Rochester had to flee the Court and lie low for a while at his country estate.
It is not easy for him to take anything upon trust, or to lie low in the hand of God.
All he could do was to crouch down in the ditch and “lie low.”
I told the Chief that it was madness not to lie low for a bit.
"lie low, mes enfants," cried Aylward, motioning with his left hand.
So I was going to lie low at Harmon's place until they gave up the chase.
We must lie low for a few days, so as to put the authorities off their guard.
In that respect, whether I liked it or not, I must “lie low.”
I guess the best plan is just to lie low, keep quiet and sneak in.
Slipping into the ditch, the old scout told the others to lie low, while he and Bernstein surveyed the situation.
"not high," late 13c., from lah (late 12c.), "not rising much, being near the base or ground" (of objects or persons); "lying on the ground or in a deep place" (late 13c.), from Old Norse lagr "low," or a similar Scandinavian source (cf. Swedish låg, Danish lav), from Proto-Germanic *lega- "lying flat, low" (cf. Old Frisian lech, Middle Dutch lage, Dutch laag "low," dialectal German läge "flat"), from PIE *legh- "to lie" (see lie (v.2)).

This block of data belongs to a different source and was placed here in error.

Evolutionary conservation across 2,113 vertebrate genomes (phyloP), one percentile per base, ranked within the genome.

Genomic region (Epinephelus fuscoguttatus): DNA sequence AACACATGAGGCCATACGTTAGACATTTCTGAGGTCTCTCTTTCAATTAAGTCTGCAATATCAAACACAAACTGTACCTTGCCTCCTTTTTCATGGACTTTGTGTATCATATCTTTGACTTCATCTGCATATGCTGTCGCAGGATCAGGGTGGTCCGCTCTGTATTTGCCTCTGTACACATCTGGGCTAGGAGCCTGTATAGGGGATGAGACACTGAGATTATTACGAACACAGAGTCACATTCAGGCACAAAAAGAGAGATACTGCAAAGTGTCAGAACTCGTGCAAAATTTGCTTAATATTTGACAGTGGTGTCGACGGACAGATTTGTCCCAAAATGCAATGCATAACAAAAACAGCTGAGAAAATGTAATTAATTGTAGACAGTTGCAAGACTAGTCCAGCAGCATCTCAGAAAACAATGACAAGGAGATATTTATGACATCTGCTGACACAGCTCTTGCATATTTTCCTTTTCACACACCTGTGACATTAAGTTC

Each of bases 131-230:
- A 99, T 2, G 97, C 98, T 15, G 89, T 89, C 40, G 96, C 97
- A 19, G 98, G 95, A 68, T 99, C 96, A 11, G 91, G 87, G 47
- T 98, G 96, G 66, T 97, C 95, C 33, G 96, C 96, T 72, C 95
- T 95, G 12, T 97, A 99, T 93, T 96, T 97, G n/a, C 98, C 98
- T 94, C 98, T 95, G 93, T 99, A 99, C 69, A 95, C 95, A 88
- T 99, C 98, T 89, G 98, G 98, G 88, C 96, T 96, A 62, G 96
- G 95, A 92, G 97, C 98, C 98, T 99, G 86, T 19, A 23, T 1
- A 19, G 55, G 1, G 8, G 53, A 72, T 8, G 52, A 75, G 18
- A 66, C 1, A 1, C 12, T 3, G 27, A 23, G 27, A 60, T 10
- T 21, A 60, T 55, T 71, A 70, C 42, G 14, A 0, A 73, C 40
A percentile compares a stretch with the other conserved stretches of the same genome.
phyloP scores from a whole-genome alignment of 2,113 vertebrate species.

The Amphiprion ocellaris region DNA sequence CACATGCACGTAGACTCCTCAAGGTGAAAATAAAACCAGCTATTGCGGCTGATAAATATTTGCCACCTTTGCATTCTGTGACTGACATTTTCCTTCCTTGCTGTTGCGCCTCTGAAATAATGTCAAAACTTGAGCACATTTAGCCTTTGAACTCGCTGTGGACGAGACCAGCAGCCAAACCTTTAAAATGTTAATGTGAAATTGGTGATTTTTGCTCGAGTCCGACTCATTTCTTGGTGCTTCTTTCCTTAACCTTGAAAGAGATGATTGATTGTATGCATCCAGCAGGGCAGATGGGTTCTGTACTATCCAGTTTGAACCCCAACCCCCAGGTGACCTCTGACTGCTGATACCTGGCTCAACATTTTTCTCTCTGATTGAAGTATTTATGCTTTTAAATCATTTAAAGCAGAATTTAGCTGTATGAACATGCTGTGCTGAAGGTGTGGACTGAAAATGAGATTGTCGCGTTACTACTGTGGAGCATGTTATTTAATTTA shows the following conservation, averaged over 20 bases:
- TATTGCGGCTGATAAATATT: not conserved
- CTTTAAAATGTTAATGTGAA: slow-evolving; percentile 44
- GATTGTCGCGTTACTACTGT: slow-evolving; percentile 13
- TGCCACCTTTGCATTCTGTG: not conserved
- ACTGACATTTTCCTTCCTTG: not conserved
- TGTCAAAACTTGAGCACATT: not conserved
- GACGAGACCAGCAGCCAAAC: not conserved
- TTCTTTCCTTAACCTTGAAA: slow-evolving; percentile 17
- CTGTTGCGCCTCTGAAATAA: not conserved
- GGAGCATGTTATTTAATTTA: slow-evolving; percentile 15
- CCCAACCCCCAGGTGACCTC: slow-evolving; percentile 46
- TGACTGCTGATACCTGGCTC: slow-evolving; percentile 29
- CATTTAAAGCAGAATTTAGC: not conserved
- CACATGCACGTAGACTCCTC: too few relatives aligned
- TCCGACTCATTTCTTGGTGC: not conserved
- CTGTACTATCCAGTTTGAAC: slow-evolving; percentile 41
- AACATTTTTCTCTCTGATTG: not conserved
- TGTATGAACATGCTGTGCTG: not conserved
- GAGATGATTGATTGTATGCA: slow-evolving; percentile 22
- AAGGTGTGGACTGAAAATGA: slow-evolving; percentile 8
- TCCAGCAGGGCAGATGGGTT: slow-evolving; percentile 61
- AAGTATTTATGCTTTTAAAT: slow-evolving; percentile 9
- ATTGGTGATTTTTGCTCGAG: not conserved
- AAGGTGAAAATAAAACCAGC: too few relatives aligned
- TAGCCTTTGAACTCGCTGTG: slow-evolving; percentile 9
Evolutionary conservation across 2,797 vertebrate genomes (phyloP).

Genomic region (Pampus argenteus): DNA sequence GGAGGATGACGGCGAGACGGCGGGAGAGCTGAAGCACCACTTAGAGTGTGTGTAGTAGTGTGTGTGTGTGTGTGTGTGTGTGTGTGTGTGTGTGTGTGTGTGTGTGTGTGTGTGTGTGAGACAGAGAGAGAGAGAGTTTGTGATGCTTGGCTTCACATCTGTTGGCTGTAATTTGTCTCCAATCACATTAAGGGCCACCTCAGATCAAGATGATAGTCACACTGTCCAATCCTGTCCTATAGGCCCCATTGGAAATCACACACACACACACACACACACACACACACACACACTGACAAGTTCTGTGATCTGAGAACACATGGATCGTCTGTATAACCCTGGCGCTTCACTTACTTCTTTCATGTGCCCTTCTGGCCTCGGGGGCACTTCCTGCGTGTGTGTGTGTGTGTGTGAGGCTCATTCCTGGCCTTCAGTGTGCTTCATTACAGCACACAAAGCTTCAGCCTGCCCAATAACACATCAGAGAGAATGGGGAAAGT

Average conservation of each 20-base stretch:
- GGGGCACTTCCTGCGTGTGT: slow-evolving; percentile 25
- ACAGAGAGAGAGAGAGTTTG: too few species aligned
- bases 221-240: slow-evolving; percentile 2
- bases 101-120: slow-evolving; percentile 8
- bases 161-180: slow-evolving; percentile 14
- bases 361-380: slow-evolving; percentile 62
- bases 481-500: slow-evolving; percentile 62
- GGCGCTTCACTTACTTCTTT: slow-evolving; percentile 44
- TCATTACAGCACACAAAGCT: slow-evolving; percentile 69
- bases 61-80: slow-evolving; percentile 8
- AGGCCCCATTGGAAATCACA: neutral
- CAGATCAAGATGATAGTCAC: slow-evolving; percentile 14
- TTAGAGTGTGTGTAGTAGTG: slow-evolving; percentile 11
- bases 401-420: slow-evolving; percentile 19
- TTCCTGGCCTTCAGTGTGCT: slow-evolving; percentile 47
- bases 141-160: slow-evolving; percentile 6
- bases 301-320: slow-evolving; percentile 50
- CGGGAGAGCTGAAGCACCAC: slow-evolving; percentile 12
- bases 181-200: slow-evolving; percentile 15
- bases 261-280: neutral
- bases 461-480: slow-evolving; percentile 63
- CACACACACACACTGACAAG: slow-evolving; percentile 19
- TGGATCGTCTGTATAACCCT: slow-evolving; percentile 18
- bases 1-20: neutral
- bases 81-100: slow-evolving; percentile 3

Meaning "humble in rank" is from c.1200; "undignified" is from 1550s; sense of "dejected, dispirited" is attested from 1737; meaning "coarse, vulgar" is from 1759. In reference to sounds, "not loud," also "having a deep pitch," it is attested from c.1300. Of prices, from c.1400. In geographical usage, low refers to the part of a country near the sea-shore (c.1300; e.g. Low Countries "Holland, Belgium, Luxemburg," 1540s). As an adverb c.1200, from the adjective.
Old English hlowan "make a noise like a cow," from Proto-Germanic *khlo- (cf. Middle Dutch loeyen, Dutch loeien, Old Low Franconian luon, Old High German hluojen), from imitative PIE root *kele- (2) "to shout" (see claim (v.)).
sound made by cows, 1540s, from low (v.).
"hill," obsolete except in place names, Old English hlaw "hill, mound," especially "barrow," related to hleonian "to lean" (see lean (v.)). Cf. Latin clivus "hill" from the same PIE root.
early 13c., from low (adj.). Of voices or sounds, from c.1300.